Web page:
In These Times    
Independent News and Views
HomeAbout UsSubscribeArchivesProject Censored
Search The Site
Advanced Search


An interview with RAWA’s Sahar Saba.
Thousands of U.S. troops are headed to Central Asia, and they're not leaving anytime soon.
Give Us 0.01 Percent
It’s time for the Tobin tax.
Pedal Revolution
LOCAL MOTION: New York rediscovers the virtues of car-free public space.
A Commentary on the Nader 2000 Campaign.


Stand Up for Peace.
The West Wing’s workaholics
No Logo
IMF: This time it's personal.


Amnesty International targets INS for treatment of 9/11 detainees.
Half Measures
NGOs reject U.N. Monterrey Consensus.
Plan Colombia, globalization stir unrest in Ecuador.
House Arrest
Indigenous organizers jailed in Baja California.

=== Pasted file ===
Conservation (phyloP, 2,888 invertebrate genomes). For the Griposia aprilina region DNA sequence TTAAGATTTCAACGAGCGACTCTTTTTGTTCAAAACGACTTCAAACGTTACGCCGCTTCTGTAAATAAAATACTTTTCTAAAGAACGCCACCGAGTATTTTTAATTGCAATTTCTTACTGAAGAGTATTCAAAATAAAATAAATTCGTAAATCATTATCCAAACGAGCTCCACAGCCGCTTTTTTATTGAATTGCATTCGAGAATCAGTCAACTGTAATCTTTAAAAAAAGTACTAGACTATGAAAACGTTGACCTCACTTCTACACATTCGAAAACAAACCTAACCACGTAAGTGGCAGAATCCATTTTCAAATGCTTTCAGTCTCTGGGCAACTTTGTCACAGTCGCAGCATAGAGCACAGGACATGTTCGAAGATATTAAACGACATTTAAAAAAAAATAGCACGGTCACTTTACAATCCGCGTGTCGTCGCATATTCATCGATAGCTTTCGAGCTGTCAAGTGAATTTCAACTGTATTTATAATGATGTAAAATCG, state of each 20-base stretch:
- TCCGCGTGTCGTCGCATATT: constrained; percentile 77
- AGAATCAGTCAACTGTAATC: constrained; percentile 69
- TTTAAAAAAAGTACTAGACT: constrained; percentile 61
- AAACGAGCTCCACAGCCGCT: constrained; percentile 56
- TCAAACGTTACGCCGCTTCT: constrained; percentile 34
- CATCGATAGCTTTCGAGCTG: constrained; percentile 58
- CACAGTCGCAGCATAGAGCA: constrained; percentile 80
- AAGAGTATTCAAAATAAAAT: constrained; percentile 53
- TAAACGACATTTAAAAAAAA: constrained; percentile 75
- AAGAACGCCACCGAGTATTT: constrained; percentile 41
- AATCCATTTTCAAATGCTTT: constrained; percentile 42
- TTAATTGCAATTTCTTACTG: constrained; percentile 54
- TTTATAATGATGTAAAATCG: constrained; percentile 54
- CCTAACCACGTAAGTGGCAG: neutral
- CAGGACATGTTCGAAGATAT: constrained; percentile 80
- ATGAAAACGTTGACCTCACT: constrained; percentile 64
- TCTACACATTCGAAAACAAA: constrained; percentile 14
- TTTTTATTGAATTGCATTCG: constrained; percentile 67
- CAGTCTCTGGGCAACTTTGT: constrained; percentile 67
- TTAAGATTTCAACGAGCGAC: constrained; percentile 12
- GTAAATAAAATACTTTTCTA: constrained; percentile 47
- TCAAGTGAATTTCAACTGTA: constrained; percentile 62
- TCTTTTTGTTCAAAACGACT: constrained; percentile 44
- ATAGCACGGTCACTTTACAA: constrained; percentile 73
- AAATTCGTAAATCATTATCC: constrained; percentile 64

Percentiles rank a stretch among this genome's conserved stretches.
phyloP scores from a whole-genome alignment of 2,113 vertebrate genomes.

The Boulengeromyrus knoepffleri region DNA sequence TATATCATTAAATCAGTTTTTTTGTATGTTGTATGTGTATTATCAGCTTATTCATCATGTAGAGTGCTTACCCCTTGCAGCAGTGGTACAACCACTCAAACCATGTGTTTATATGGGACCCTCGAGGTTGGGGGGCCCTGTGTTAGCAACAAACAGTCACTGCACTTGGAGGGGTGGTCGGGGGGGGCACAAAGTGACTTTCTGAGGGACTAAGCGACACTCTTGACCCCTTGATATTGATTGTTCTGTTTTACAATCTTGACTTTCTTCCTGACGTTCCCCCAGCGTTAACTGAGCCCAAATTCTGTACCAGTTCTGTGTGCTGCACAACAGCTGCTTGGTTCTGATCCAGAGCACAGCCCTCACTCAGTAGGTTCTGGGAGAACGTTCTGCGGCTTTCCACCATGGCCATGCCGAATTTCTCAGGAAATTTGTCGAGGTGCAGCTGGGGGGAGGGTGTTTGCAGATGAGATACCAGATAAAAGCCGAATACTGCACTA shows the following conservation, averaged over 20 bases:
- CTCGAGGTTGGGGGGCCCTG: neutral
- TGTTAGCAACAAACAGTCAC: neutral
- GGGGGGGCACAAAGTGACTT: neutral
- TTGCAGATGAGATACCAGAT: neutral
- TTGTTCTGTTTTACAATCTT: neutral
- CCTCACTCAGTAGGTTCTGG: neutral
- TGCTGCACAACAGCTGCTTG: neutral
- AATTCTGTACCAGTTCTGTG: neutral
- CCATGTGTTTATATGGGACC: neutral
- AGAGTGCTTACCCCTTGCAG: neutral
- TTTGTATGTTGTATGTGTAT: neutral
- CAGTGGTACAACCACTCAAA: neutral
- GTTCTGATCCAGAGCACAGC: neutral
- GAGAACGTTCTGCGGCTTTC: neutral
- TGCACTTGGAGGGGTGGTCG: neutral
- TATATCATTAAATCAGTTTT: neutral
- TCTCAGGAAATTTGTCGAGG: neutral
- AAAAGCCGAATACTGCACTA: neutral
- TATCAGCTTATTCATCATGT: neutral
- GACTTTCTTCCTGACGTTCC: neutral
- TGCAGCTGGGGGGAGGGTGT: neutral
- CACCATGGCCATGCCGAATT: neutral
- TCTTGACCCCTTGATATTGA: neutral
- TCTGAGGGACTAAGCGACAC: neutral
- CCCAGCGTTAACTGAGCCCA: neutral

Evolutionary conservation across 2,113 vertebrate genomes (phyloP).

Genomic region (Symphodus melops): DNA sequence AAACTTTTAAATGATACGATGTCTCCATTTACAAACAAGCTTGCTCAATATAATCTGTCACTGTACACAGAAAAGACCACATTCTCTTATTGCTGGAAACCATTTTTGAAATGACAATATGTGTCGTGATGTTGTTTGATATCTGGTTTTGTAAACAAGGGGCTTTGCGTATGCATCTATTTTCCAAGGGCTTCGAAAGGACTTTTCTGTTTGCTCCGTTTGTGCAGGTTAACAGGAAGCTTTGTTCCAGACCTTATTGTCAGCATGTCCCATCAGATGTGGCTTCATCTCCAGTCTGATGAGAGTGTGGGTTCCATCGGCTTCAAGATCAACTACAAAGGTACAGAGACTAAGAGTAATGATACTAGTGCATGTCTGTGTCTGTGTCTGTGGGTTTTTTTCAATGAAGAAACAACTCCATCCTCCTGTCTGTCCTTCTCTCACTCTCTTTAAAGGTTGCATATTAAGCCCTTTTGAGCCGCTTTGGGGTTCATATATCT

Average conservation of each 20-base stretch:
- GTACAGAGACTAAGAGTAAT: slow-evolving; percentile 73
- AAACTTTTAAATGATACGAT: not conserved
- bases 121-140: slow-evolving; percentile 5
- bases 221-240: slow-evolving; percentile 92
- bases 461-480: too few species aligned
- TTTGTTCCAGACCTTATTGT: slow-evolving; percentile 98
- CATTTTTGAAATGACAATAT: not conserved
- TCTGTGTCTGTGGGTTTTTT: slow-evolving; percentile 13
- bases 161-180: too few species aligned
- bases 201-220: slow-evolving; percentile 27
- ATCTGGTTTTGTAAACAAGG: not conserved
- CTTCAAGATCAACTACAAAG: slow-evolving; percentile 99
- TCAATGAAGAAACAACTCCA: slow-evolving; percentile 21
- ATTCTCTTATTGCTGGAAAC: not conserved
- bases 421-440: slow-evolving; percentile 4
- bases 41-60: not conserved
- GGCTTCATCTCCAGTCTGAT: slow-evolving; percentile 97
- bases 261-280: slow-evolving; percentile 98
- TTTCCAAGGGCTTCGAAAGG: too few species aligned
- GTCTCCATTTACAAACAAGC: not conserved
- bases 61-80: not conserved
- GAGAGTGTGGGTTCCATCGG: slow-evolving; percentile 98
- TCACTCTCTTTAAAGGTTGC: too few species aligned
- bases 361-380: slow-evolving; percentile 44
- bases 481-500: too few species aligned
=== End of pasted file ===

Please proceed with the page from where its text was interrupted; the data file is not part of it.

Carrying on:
Political Prisoners
In Person: The Angola Three.
BellyWashers Vitamin C Drink.


Cuba Confidential
BOOKS: Cuban literature is back ... and looking for answers.
BOOKS: Mark Nesbitt’s short but Gigantic stories.
FILM: Taking Time Out from work, identity and reality.
Walking the Talk
The living legacy of the radical past.

March 29, 2002
Busy Doing Nothing
Taking Time Out from work, identity and reality.
Karin Viard and Aurélian Recoing take a little Time Out.

Laurent Cantet’s Time Out confirms everything we expected and were promised from the director’s excellent Human Resources, his 1999 debut film of corporate malfeasance, class struggle and family strife. But this time Cantet deals with a different kind of corporate discontent.

Vincent (Aurélian Recoing) has been dulled by 20 years of corporate conformity. We meet him on the road, catching some shut-eye at a highway rest stop, but later recounting his exploits as a corporate dynamo on his cell phone to his admiring wife. He’s living a lie: Vincent was fired from his job several weeks earlier.